The PLA and China's Rejuvenation

National Security and Military Strategies, Deterrence Concepts, and Combat Capabilities

by Timothy R. Heath, Kristen Gunness, Cortez A. Cooper III


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Research Questions

  1. What are China's national development and national security strategies; and what policy agendas do these strategies drive?
  2. How does China view the international environment; and what do Chinese leaders perceive as threats to national interests?
  3. How do Chinese leaders seek to achieve national objectives in peacetime, crisis, and military conflict?
  4. What is China's military strategy, and how does it determine missions and capabilities development? How does it link to national security strategy?
  5. What are trends in China's military capabilities and force structure?
  6. What concepts underpin China's approach to strategic deterrence; and what are China's nuclear policy and strategy?

Recent analysis of China's military modernization effort has focused heavily on the People's Liberation Army's (PLA) development of concepts and capabilities to deter or delay foreign forces responding to crises along China's periphery. However, China developed these capabilities within the context of broader strategic requirements. This study describes China's overarching national and security strategies and its approach to war and escalation control; summarizes its military capabilities developments; and reviews its concepts for deterrence in strategic and conventional domains. This report is intended as a general reference document for senior defense officials and other policymakers seeking an understanding of the links between China's national development strategy and its security and defense policies, strategies and concepts.

The information in this report assesses the perceptions of China's leaders on many critical issues — from their views of the international security environment and domestic and international threats, to their approaches to crisis management and escalation control, to the development of military capabilities and deterrence concepts. As this study indicates, these Chinese assessments are not static; they evolve as China's standing in the world increases and its national interests grow, and the conclusions Chinese planners draw from such assessments also change. The necessity of continuing to monitor and analyze emerging literature and assessments on concepts discussed in this report — particularly those with broader implications for current events, such as China's defense of territorial claims in the South China Sea and prospects for crisis management — will be crucial.

Key Findings

  • Chinese perceptions and assessments are not static, they change and evolve as China's standing in the world increases and its national interests grow, and the conclusions Chinese planners draw from such assessments also evolve.
  • It is necessary to continue monitoring and analyzing emerging literature and assessments on concepts discussed in this report — particularly those with broader implications for current events.
  • China might have a higher threshold for risk than the United States may expect, particularly when it comes to defending such "core interests" as territory and sovereignty claims. This could lead Chinese leaders to do something that they would not consider escalatory but which the United States might.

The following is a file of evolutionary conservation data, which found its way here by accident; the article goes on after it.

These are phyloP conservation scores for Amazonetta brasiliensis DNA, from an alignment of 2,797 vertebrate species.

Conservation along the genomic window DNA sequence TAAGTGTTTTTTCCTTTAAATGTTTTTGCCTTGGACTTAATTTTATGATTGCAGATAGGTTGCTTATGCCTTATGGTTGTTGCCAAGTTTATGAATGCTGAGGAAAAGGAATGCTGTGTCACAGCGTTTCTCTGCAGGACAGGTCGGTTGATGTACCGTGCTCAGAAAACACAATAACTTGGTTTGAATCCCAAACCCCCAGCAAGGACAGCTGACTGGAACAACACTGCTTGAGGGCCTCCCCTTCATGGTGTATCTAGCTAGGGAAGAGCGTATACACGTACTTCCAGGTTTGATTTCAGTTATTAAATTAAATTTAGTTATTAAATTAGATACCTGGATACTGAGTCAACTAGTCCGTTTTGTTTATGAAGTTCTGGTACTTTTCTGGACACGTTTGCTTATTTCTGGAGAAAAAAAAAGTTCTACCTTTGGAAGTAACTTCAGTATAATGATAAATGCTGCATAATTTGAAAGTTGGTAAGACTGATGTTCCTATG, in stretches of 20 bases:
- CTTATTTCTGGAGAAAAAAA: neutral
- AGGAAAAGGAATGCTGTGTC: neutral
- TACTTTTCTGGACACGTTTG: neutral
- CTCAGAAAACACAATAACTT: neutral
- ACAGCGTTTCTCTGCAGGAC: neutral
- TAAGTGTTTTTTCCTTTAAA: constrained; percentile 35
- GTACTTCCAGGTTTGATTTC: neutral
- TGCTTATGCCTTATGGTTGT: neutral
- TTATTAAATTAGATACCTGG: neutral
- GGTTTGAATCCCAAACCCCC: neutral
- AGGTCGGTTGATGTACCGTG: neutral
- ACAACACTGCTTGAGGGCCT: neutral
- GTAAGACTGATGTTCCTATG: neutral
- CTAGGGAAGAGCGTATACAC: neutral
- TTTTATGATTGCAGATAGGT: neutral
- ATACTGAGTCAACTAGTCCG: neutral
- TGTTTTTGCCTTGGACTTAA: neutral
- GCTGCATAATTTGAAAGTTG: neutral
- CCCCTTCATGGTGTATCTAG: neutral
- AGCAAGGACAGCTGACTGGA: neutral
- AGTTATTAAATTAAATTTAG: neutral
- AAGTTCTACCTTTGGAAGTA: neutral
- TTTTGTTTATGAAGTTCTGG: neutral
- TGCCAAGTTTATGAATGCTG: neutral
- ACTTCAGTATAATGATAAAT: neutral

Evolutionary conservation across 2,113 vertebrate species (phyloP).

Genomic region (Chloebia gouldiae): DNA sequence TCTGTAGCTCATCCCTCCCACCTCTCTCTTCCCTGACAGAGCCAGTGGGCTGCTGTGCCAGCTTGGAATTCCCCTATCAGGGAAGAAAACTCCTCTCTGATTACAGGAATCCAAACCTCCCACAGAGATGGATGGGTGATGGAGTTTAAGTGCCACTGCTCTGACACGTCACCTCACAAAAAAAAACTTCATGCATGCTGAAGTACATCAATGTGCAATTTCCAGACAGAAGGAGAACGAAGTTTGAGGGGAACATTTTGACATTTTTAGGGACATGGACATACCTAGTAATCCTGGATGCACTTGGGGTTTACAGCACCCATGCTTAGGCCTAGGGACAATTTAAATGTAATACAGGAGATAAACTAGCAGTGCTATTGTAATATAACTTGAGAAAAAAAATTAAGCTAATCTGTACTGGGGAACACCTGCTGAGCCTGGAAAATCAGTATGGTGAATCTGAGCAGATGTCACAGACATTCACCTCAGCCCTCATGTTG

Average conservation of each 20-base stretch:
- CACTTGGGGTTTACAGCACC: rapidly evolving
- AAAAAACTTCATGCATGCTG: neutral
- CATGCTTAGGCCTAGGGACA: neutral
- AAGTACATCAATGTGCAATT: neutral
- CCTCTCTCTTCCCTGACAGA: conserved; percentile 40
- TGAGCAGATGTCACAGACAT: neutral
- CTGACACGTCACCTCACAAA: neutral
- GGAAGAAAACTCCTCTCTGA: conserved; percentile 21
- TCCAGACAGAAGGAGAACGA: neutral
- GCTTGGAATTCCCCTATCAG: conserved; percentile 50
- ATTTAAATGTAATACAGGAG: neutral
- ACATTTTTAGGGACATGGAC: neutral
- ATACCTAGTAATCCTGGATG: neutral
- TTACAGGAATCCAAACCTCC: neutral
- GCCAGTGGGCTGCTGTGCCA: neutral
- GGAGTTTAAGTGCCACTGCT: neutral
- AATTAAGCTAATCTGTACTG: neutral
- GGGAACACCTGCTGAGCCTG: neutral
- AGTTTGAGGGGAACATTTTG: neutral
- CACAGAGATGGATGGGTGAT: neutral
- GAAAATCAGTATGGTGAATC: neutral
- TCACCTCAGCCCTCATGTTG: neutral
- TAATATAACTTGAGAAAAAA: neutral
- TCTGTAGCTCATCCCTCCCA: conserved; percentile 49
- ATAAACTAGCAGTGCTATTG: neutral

• Although "active defense" and China's "no first use" policy state that China will not fire the first shot (or nuclear weapon), the definition of what the "first shot" entails is ambiguous.
  • The strength of our alliances, defense capacity of our allies and partners, and U.S. military presence in the region does impact the direction of Chinese research, development and acquisition and capabilities development, particularly in high-technology areas.
  • China's expanding interests increasingly require a capacity to provide security for investments and business ventures around the world.


  • Understanding and managing competition with China on a global scale will be of the highest priority for U.S. leaders in the coming decade and beyond.
  • U.S. policymakers should work to develop a broad range of regional and global scenarios to support crisis planning in the context of U.S.-China competition.
  • U.S. and allied planners should develop a broad menu of options to respond to various levels of Chinese coercion and aggression.
  • Understanding how China responds to U.S. and allied security initiatives, and how China itself seeks to shape the regional security environment, is key to maintaining US extended deterrence (strategic and conventional) in the coming years.

Table of Contents

  • Chapter One


  • Chapter Two

    National Strategy

  • Chapter Three

    China's Security Strategy

  • Chapter Four

    PRC Strategy Phasing: War Control, Escalation Control, and Crisis Management

  • Chapter Five

    PLA Missions, Military Strategy, and Capabilities

  • Chapter Six

    China's Strategic Deterrence Concept and Nuclear Strategy

  • Chapter Seven


This research was sponsored by the Air Force Intelligence Analysis Agency and conducted within the Intelligence Policy Center of the RAND National Defense Research Institute, a federally funded research and development center sponsored by the Office of the Secretary of Defense, the Joint Staff, the Unified Combatant Commands, the Navy, the Marine Corps, the defense agencies, and the Defense Intelligence Community.

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